Warsaw, 6 November 1947. The member of the District Commission for the Investigation of German Crimes acting as judge, Halina Wereńko, interviewed the person specified below as an unsworn witness. Having been advised of the criminal liability for making false declarations, the witness testified as follows:
|Name and surname||Seweryn Andrzejewski|
|Names of parents||Engelbert and Malwina née Czerniewska|
|Date of birth||15 November 1880, Telsze, Lithuania|
|Religious affiliation||Evangelical Reformed|
|Place of residence||Warsaw, Chałubińskiego Street 4|
|National and state affiliation||Polish|
|Occupation||head of the Transportation Council in the Ministry of Transportation|
During the Warsaw Uprising, I lived in a block of the Housing Cooperative of Transportation Engineers on Adama Pługa Street 1/3. From 1 August 1944, I remained mostly in the basement of the house and, having a small field of view, I was not oriented towards the course of the insurgent action. The nearest center of insurgent resistance was on Wawelska Street 60.
The German soldiers came to our house for the first time on 5 or 6 August (I don’t remember the date exactly), to lead us out. The unit consisted of “Ukrainians” from Kaminski’s brigade; it stormed into the yard before midday and started shooting in the direction of the house at Mianowskiego Street 15. At the same time, there was an order to leave the flats and the basements. The civilian population exiting was inspected in the gate to the house. Valuables, watches were taken away, they did not spare us pushes and shouts. I later learned that engineer Krukowski and a former officer of the Russian Army had been killed by the “Ukrainians” in a basement, because they had remained there despite the order to exit. After the inspection, our group was led along Mochnackiego Street and Grójecka Street to the Zieleniak marketplace. On the way, groups of “Ukrainians”, usually drunk, wandering around streets, were depriving the people passing by of the remains of their possessions. We met the civilian population, numbering several thousands, at Zieleniak, mostly from Ochota. I heard that some groups had been staying there already since 3 August.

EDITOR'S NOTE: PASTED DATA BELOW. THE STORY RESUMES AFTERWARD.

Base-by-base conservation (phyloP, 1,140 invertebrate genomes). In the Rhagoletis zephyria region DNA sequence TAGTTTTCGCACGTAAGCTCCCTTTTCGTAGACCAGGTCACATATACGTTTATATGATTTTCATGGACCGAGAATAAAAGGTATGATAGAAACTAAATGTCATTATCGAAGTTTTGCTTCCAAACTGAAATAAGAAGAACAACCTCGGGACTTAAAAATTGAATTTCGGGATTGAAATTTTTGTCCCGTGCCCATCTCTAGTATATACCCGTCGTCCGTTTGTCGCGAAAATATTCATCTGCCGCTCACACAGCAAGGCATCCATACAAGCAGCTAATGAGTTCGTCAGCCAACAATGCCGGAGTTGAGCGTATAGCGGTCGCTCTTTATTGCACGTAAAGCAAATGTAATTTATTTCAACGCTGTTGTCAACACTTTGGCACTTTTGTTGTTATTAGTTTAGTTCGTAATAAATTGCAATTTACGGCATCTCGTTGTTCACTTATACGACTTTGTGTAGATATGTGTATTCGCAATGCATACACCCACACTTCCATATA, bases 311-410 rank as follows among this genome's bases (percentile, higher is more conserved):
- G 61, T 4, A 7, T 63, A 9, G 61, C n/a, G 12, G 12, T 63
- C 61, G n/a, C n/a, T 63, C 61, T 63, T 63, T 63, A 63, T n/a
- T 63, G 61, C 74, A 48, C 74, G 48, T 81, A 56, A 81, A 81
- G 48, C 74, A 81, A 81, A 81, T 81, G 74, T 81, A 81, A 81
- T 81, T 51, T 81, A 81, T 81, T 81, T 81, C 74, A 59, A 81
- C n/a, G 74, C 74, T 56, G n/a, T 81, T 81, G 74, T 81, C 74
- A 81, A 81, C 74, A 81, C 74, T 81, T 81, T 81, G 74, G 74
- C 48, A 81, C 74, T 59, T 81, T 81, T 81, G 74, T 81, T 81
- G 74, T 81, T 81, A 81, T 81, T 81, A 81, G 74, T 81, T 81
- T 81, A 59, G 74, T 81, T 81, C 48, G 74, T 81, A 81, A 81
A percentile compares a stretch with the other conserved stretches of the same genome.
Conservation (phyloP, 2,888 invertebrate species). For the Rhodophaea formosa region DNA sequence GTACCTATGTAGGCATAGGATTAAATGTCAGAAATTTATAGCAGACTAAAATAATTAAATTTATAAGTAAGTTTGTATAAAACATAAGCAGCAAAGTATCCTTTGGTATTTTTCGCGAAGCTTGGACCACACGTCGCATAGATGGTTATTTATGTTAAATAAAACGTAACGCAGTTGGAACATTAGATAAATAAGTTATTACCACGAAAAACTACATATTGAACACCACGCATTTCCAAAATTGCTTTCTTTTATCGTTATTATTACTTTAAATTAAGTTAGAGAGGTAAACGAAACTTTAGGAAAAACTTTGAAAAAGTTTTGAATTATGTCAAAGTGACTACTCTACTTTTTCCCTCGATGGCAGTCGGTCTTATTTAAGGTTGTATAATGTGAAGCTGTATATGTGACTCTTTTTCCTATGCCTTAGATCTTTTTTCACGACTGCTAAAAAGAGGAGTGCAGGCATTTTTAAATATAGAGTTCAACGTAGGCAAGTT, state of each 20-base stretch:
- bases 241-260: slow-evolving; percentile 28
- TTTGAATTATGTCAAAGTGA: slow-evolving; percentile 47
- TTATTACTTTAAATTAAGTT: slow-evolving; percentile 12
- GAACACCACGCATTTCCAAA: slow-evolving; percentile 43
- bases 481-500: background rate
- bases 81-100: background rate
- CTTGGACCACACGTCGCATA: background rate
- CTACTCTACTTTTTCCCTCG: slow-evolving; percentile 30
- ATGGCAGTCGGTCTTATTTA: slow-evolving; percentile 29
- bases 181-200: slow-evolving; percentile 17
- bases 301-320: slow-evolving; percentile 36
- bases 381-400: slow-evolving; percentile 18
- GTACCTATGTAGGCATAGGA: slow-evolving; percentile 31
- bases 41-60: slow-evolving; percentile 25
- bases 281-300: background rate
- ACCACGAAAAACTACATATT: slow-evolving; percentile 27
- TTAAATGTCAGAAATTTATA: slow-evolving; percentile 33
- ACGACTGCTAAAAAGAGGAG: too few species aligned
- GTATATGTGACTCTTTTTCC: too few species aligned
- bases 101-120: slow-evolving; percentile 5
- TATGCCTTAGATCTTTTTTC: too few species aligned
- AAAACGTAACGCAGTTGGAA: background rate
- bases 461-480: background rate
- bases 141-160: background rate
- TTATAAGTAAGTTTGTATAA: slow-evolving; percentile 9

I didn’t see German officers at Zieleniak, apart from one instance, when some general arrived, as they said - Kaminski. I was told that he had told the gathered people that “it would be best both for us, and for you, to execute you all, but there are too many of you”.
Everybody stayed under the open sky at Zieleniak, the nearest tap with water was located on the other side of Grójecka Street, where the “Ukrainians” let people go only one at a time. On 6 August, the tap stopped working, the water ran out. Provisioning at Zieleniak was disorganized, once a couple of cows were brought, which were killed, and the people rushed to tear at the meat, for which a regular fight took place; a few people were allowed to dig out potatoes on neighboring allotments. The gathered population was lacking food. There was no sanitary help. I saw a few newborns who were born in terribly unsanitary conditions in the area of Zieleniak. The people were packed onto the unpaved part of the square, and the newly arrived groups added to the crowd. On 7 or 8 August, everybody was lying side by side, so that only a small path was left for the guards. On the unoccupied half of Zieleniak, groups of foreign nationalities, that is, Russians and Germans, were formed. On 8 August, in the evening, I managed to join such a group with a few Poles and to leave with it. We were led out to Okęcie, and then to Pruszków, from which we were deported to Łowicz by train. A transport of Poles staying at Zieleniak, I presume, left on the next day after our departure.
At this the report was concluded and read out.